White House Asserts Executive Privilege In Census Fight
WASHINGTON (AP) — President Donald Trump has asserted executive privilege over documents that were subpoenaed by Congress related to the Trump administration’s decision to add a citizenship question to the 2020 census, the Justice Department said Wednesday.
The claim comes as the House Oversight Committee considers whether to hold Attorney General William Barr and Commerce Secretary Wilbur Ross in contempt for failing to turn over the subpoenaed documents.
In a letter to the committee’s chairman, Rep. Rep. Elijah Cummings of Maryland, the Justice Department asserted that the Trump administration has “engaged in good-faith efforts” to satisfy the committee’s oversight needs and said the planned contempt vote was premature.
Democrats fear the question will reduce census participation in immigrant-heavy communities. They say they want specific documents to determine why Ross added the citizenship question to the 2020 census and contend the Trump administration has declined to provide them despite repeated requests.
The administration has turned over more than 17,000 of pages of documents and Ross testified for nearly seven hours . The Justice Department has said two senior officials also sat for interviews with committee staff members and it was working to produce tens of thousands of additional pages of relevant documents.
Cummings disputed the Justice Department’s account and said most of the documents turned over to the committee had already been made public.
The administration’s refusal to turn over requested documents “does not appear to be an effort to engage in good faith efforts to comply” with congressional oversight, Cummings said. “Instead it appears to be part of a policy of defiance of congressional authority.”
Trump has vowed to “fight all the subpoenas” issued by Congress and has vowed to refuse to work on legislative priorities, such as infrastructure, until Congress halts investigations of his administration.
“The census is critical to our democracy and it is critical to every single one of our constituents,” Cummings said.
Cummings postponed a planned vote Wednesday morning to allow lawmakers time to read the Justice Department letters.
Ross told the committee the decision in March 2018 to add the question was based on a Justice Department request to help it enforce the Voting Rights Act.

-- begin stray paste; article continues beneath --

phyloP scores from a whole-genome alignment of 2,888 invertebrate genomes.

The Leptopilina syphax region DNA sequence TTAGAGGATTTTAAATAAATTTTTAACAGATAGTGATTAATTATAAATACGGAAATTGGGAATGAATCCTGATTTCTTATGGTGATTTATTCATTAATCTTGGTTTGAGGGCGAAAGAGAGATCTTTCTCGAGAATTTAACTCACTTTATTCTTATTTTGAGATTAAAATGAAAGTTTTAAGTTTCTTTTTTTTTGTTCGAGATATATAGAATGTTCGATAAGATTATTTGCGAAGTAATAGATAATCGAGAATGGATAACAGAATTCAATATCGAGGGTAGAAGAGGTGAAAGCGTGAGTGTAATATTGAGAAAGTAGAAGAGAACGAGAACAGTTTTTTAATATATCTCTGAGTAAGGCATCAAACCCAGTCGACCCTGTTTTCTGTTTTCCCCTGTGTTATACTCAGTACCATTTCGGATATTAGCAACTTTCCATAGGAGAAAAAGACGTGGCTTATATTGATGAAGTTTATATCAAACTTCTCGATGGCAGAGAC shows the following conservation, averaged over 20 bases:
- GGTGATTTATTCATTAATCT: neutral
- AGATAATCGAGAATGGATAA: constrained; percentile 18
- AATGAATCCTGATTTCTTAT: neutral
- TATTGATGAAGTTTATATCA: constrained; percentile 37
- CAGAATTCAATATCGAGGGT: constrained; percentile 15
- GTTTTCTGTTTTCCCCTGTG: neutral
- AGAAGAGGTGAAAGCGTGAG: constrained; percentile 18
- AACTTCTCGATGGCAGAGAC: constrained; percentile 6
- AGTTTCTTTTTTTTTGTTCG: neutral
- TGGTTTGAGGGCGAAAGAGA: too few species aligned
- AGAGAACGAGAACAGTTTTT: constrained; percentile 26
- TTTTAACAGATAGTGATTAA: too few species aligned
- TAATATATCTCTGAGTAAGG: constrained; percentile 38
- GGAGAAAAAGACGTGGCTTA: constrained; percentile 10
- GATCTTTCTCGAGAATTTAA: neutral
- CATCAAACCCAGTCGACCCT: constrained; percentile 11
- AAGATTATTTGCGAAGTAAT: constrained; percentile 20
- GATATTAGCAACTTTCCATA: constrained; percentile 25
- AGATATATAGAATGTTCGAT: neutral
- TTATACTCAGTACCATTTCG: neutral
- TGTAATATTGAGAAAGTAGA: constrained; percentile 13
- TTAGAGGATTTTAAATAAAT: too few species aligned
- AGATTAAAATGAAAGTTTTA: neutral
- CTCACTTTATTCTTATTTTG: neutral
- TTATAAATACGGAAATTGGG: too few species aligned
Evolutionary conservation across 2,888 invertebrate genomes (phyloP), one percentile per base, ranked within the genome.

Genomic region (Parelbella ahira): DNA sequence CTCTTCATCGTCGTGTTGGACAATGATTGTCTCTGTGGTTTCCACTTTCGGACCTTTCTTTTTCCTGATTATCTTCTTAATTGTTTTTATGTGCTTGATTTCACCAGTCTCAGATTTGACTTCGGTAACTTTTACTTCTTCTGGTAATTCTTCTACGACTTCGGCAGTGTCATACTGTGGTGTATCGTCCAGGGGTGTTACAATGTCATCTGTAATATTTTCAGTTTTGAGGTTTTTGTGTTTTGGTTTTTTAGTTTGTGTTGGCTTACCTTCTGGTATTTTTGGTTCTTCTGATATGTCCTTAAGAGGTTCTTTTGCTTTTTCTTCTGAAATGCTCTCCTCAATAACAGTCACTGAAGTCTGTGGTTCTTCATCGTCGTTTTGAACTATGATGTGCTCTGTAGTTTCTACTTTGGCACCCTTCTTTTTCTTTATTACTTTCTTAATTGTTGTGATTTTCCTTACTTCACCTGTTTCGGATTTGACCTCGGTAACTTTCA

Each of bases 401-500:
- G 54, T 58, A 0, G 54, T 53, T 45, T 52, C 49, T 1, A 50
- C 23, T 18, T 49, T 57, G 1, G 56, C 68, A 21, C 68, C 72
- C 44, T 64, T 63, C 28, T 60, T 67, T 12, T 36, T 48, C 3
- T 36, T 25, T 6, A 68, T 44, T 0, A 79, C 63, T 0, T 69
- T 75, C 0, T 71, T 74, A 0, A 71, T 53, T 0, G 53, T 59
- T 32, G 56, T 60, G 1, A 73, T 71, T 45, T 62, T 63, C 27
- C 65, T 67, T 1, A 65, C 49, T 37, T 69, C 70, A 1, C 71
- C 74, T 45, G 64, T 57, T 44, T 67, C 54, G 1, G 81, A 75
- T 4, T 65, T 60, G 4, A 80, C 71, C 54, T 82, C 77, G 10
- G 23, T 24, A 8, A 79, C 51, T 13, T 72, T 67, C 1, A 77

Cummings disputed that, citing documents unearthed last week suggesting that the real reason the administration sought to add the citizenship question was to help officials gerrymander legislative districts in overtly partisan and racist ways.
The Supreme Court is considering the citizenship question in a ruling expected by the end of the month.
Some of the documents the committee is seeking are protected by attorney-client privileges and other confidential processes, Boyd said, adding that the president has made a “protective assertion” of executive privilege so the administration can fully review all of the documents.
“The president, the Department of Justice, has every right to do that,” White House counselor Kellyanne Conway said on MSNBC. “They’re asking for documents that are privileged and I would hope that they can continue to negotiate and speak about what is appropriate and what is not, but the world is watching. This country sees that they’d rather continue to investigate than legislate.”
Democrats have accused the Trump administration of failing to comply with subpoenas in an effort to stonewall Congress’ oversight power.
The House Judiciary Committee voted last month to hold Barr in contempt of Congress after the department didn’t immediately comply with a subpoena to turn over an unredacted version of special counsel Robert Mueller’s report on the Russia probe and underlying investigative documents.
Republicans have criticized such hearings as a waste of time and have called for Democrats to move on.
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